It has justified itself with dubiously scientific rationalizations. Examples here are endless, but consider the shifting messaging on masks. There was always a compelling rationale for masking on the grounds of prudence, which went something like: “It probably helps at least a little, in some conditions it may help quite a lot, it’s far less of a burden than the other options on the table, so it’s worth making it part of our arsenal. But also, let’s fast-track research that will help us better understand how well it works, and emphasize that cloth-masking is a stopgap on the path to mass use of N95s, which we do know work very well.”
Instead, we got an interminable culture war over masking in general, over whether science already showed that it was magically effective or a complete hoax. The absolutism of masking advice was bad theater, fueling more opposition than it needed to.
It has created lock-in. Leaders could well have offered sensible shifts in prudential guidance as the pandemic progressed, based in part on changing conditions on the ground, in part on the public’s level of exhaustion, in part on evolving research. Instead, at each stage they had to create a narrative about “new science emerging.” Hence the absurd displays of the CDC being reliably months behind more sober-minded observers in shifting its advice on an array of issues — from adopting masking, to dropping the need for surface cleaning, to dropping the need for outdoor masking, to acknowledging that Covid transmits through air.
It has been all shaming and no bargaining, all stick and no carrot.
Perhaps this was all an inevitable consequence of the multi-layered disaster of January through April 2020. As the threat loomed larger, our leadership dithered and deflected for weeks and months, failing to ever find the focus to implement the truly targeted measures that would suppress the outbreak and prevent the demand for lockdowns.
Instead, we were left with half-measures, many of them grueling. A regime of high-filtration N95 masks, truly mass surveillance testing, and centralized filtration in building air-systems could have tolerated a high degree of individual noncompliance and still worked quite well. Cloth masking, distancing, and indoor capacity limits, being less effective, needed greater compliance to work.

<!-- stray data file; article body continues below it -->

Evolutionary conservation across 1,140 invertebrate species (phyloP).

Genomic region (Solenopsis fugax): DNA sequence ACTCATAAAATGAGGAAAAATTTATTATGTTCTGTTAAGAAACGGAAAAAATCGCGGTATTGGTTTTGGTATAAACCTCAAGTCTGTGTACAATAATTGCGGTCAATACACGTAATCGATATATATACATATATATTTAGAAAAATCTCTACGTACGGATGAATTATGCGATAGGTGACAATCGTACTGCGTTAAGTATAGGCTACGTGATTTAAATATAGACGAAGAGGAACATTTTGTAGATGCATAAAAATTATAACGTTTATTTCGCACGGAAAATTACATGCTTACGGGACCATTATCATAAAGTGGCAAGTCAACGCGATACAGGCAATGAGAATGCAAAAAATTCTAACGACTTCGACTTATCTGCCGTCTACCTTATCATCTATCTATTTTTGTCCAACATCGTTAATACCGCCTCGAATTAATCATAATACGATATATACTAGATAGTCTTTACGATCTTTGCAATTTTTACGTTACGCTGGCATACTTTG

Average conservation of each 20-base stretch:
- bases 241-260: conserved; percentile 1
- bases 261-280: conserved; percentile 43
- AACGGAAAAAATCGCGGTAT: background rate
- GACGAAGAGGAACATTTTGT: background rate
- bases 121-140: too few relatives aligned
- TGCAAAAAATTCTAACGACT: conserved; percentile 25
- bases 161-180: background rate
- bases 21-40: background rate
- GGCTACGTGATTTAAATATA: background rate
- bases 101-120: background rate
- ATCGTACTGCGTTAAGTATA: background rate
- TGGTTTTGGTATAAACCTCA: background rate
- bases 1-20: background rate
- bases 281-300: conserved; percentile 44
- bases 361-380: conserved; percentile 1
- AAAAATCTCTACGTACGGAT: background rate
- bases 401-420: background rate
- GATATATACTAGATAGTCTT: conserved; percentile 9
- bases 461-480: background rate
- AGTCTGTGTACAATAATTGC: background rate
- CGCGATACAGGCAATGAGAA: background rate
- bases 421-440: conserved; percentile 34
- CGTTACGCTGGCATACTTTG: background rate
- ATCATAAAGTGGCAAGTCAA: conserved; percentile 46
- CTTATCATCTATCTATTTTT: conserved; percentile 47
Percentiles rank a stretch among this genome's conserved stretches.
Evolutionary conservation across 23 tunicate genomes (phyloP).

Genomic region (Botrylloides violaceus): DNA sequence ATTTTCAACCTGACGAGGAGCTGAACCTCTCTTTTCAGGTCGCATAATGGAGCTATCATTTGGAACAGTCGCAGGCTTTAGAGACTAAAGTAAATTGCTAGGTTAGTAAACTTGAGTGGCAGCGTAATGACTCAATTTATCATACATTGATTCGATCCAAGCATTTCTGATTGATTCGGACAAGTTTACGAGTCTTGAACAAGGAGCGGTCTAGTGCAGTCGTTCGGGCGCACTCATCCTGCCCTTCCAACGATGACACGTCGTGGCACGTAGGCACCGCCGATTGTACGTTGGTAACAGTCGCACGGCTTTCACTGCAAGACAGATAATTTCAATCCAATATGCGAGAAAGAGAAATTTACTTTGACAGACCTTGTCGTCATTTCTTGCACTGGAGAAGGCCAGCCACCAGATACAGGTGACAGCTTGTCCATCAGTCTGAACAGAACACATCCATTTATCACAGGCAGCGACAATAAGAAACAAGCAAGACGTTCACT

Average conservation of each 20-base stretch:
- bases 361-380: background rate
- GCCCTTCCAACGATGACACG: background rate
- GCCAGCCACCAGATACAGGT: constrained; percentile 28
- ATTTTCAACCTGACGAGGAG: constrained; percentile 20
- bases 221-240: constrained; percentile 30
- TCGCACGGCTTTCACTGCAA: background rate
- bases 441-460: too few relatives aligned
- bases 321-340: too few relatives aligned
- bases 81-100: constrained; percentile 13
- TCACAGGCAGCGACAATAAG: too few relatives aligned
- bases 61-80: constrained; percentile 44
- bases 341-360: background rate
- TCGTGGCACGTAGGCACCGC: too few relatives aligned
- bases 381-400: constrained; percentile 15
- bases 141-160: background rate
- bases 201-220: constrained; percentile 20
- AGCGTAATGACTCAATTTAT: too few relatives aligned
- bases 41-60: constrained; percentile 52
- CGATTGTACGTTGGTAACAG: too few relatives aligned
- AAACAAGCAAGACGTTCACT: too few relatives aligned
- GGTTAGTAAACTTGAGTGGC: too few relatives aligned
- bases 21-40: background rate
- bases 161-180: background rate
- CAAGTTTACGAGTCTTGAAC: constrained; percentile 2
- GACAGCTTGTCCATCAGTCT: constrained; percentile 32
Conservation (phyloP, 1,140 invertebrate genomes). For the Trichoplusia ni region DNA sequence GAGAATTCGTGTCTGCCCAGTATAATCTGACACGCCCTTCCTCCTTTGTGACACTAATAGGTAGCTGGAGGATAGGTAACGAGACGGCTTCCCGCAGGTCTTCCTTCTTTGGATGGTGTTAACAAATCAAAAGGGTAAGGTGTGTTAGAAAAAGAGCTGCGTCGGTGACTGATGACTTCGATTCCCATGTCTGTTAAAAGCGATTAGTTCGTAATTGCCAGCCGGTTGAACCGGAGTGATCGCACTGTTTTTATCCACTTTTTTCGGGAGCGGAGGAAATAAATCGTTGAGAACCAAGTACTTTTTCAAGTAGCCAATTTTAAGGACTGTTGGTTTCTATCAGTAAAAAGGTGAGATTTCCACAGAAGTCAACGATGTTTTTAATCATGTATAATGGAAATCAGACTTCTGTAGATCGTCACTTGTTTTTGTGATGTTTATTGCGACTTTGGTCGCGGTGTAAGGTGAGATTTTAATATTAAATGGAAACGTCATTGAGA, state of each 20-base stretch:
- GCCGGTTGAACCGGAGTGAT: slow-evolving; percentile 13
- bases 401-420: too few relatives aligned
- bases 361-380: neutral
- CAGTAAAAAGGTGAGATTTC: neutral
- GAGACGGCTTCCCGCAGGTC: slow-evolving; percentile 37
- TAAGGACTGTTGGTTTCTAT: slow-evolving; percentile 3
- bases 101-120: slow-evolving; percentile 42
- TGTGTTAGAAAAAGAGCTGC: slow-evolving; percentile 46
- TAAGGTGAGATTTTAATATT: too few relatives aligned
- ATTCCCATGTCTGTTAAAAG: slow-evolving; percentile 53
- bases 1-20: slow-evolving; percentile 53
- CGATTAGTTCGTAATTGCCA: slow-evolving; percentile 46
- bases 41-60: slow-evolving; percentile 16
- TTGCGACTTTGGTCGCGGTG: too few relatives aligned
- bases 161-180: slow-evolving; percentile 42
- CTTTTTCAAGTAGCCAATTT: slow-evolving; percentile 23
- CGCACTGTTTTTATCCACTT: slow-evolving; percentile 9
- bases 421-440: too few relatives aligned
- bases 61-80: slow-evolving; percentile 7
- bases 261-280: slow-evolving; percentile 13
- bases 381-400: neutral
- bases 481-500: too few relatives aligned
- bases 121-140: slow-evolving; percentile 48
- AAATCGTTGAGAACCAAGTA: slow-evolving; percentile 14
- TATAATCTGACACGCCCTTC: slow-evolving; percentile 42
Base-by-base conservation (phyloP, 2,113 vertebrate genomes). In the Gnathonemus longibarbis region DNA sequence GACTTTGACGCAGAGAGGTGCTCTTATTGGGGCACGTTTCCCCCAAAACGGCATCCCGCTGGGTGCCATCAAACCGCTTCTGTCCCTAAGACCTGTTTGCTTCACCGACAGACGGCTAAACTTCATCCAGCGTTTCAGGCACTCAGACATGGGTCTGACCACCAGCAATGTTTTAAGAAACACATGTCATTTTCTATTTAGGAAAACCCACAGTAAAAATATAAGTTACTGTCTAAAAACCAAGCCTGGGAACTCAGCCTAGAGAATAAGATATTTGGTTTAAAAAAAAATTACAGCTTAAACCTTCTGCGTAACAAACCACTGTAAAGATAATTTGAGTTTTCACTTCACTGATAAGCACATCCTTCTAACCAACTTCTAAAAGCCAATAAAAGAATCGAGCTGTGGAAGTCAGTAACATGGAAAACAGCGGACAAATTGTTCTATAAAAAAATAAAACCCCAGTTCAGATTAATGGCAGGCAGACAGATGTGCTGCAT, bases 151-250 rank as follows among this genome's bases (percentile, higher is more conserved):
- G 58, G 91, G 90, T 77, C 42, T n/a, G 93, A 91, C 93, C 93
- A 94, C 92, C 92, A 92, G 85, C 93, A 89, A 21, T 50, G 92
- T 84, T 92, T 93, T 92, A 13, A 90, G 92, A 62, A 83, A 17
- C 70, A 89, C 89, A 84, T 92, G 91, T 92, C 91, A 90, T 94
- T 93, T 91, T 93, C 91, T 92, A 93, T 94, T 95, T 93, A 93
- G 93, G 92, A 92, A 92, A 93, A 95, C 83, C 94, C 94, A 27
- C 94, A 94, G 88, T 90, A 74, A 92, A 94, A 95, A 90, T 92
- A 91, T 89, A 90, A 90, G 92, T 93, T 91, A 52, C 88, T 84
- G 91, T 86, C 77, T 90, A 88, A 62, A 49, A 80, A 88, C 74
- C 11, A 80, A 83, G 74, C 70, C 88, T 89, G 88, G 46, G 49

Perversely, the weaker the measures under debate, and the lower the participation, the greater the apparent need for theater to enforce them. Not just sensible behavior in aggregate but Vigilance with a capital V became a social mandate. Once it seemed that the situation was out of control, that no one was in charge and by some accounts half of the country was so malevolent it could not be bothered, the one thing each of us could control was to show that we were not a member of the bad half. The mechanism that in a different time served as a force of civil cohesion — like victory gardens in World War II — instead became yet another force of civil derangement.
Listen to Anthony Fauci warn of all the ways vaccines won’t work and all the restrictions they won’t remove, to “I believe science” influencers solemnly intone that even after their shots they’ll be too scared to resume normal life — hear, in short, a public plea for vaccine fence-sitters to stay put. It is as if the Vigilant simply became entranced by the theater itself, forgot that the point was to end the show as soon as possible and made the goal to never let the curtain down.
One thinks of the arc of Lieutenant Colonel Nicholson, Alec Guinness’s character in The Bridge on the River Kwai. The commander of a British squadron imprisoned in Burma by the Japanese, Nicholson is tasked by his captors to build a bridge crucial to their supply line. Initially resistant, under brutal pressure to abandon the military order he holds most dear, Nicholson finally decides not only to reluctantly comply but to take eager charge of the construction. His aim is to maintain discipline, to remind the British that even in prison they are still soldiers. Understandably intent on keeping control of the one thing he can control — morale — Nicholson winds up collaborating with the enemy.
Dance Till We Die